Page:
In Chapters 3 to 6, the author discusses how to recognise time-wasting activities in your professional life as time sequence, effective time tactics, and the soul of time management.
Chapter 7 is themed on organisations and the management of time. According to Olusoji, the primary reason why many organisations and government agencies find it difficult to succeed is because of their poor adherence to time management principles. Therefore, any individual organisation that jettisons principles in any area where progress and development are needed has signed in for failure. The local competition in the marketplace is too fierce and too determined now for any entrepreneur not to position himself intelligently using time. This is more so because it is assumed that there are more companies, products and services than there are customers. Organisations are advised to stop the rankle, adapt to change, plan, adopt assess and schedule method, create sacred moments for priorities, assess the corporate use of time, and check some unproductive ways through which employees use time. The chapter also offers some time management tools for busy executives.
In Chapters 8 to 11, subject matters such as the evaluation of the concept of time in Africa and other developing nations, time and decisions of life, cultivation of a sense of positive urgency, and 50 reasons why you must take time, are examined.
Chapter 12, the last chapter of the book is entitled Your Time and Life Application Planner. The recurring truth in all that has been written so far is that time is the essence of life itself and the use to which we employ our time would ultimately determine our destination in life. Planning and setting goals is central to the productive use of time. If we embark on a journey to manage time but fail to plan and set specific goals for different areas of our lives, we are only embarking on a jamboree.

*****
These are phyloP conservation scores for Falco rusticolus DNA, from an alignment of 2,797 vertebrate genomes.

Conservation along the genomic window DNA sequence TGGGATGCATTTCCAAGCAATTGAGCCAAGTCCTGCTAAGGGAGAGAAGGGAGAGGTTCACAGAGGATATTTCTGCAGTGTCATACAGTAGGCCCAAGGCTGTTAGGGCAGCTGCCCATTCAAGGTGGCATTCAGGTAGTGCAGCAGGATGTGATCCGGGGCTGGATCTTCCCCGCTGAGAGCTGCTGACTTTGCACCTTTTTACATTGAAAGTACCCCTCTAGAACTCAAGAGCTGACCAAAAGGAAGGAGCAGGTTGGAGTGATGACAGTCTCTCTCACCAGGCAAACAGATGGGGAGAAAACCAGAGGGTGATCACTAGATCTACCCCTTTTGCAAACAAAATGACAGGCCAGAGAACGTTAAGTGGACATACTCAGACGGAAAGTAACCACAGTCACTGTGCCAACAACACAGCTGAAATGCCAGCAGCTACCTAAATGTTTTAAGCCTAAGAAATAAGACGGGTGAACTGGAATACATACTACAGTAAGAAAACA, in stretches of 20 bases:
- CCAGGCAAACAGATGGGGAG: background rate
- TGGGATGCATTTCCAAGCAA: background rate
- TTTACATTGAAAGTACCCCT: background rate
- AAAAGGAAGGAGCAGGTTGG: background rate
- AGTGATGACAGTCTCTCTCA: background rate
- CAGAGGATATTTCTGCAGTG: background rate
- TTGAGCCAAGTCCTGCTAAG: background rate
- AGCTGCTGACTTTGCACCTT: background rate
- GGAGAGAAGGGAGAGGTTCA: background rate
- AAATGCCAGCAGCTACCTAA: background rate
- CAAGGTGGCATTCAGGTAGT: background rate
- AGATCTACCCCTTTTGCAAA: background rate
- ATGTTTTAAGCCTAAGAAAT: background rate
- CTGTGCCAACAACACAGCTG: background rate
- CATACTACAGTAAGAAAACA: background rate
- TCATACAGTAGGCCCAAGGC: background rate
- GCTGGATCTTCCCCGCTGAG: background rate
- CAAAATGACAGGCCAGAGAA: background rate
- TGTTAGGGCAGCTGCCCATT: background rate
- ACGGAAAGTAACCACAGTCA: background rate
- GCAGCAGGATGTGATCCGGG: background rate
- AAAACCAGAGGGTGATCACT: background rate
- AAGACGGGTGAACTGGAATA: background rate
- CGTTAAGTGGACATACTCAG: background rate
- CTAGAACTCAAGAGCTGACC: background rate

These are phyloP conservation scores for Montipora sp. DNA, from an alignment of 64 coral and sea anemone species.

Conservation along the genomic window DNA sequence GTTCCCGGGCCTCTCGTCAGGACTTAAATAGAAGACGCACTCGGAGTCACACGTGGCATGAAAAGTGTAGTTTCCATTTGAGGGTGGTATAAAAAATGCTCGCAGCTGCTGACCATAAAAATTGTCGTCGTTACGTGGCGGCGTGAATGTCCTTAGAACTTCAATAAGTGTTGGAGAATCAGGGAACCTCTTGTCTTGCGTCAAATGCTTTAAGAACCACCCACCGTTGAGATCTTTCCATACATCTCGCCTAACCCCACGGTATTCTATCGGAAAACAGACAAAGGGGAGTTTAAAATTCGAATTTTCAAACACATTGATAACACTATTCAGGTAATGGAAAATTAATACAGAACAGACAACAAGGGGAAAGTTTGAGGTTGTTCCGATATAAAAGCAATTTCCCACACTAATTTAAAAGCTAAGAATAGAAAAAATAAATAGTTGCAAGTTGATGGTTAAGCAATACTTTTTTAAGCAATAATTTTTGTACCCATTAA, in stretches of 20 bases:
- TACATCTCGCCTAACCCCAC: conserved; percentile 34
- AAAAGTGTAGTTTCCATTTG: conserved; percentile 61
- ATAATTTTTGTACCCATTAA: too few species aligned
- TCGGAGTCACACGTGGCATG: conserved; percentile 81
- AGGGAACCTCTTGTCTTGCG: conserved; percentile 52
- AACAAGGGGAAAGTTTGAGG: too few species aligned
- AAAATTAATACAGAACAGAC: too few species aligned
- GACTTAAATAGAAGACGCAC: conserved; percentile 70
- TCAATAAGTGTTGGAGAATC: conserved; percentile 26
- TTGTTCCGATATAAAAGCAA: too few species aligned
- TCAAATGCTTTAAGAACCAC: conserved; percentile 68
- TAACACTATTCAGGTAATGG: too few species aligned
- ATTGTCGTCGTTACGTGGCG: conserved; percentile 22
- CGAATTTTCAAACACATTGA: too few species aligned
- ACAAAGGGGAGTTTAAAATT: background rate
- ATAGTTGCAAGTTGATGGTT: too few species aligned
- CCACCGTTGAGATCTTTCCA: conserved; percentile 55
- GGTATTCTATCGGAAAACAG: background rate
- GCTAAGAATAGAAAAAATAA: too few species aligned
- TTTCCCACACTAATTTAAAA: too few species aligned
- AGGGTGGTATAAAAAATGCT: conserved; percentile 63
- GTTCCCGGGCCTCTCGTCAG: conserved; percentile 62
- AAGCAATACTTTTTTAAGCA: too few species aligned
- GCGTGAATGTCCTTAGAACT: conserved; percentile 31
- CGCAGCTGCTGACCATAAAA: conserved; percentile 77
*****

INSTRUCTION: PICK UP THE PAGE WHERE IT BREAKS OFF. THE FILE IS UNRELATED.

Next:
As regards stylistic diagnoses, this work is satisfactory. The ideas expounded in the book are logically presented and the title so short as striking. What is more, Olusoji employs notional repetition to be able to drive home his point. There is the generous employment of boxed precis to attract attention to striking points. The layout of the book is equally enticing, more so that the text and paragraphs are generously spaced. To arouse the reader’s practical application of the fact tips the author includes the life application exercise at the end of the book.
However, errors of concord (agreement) are predominant in the book, thus reducing the potency of its grammar. On page 31, for example, we have “… issues in your personal life … that attempts …”; page 64: “This happen…” page 91: Management skills is …”, etc. On page 5, the contracted form “it’s” is used in place of the possessive pronoun “its”. There are also errors of misuse of conditional clauses (page vi); use of the word “opportuned” instead of “opportune” as an adjective on page 34. All these and other errors need to be corrected in the next edition to achieve the necessary, grammatically.
Do you want to achieve a lot within a short period? Do you want to know how to plan and succeed fast? Then you need to read this book.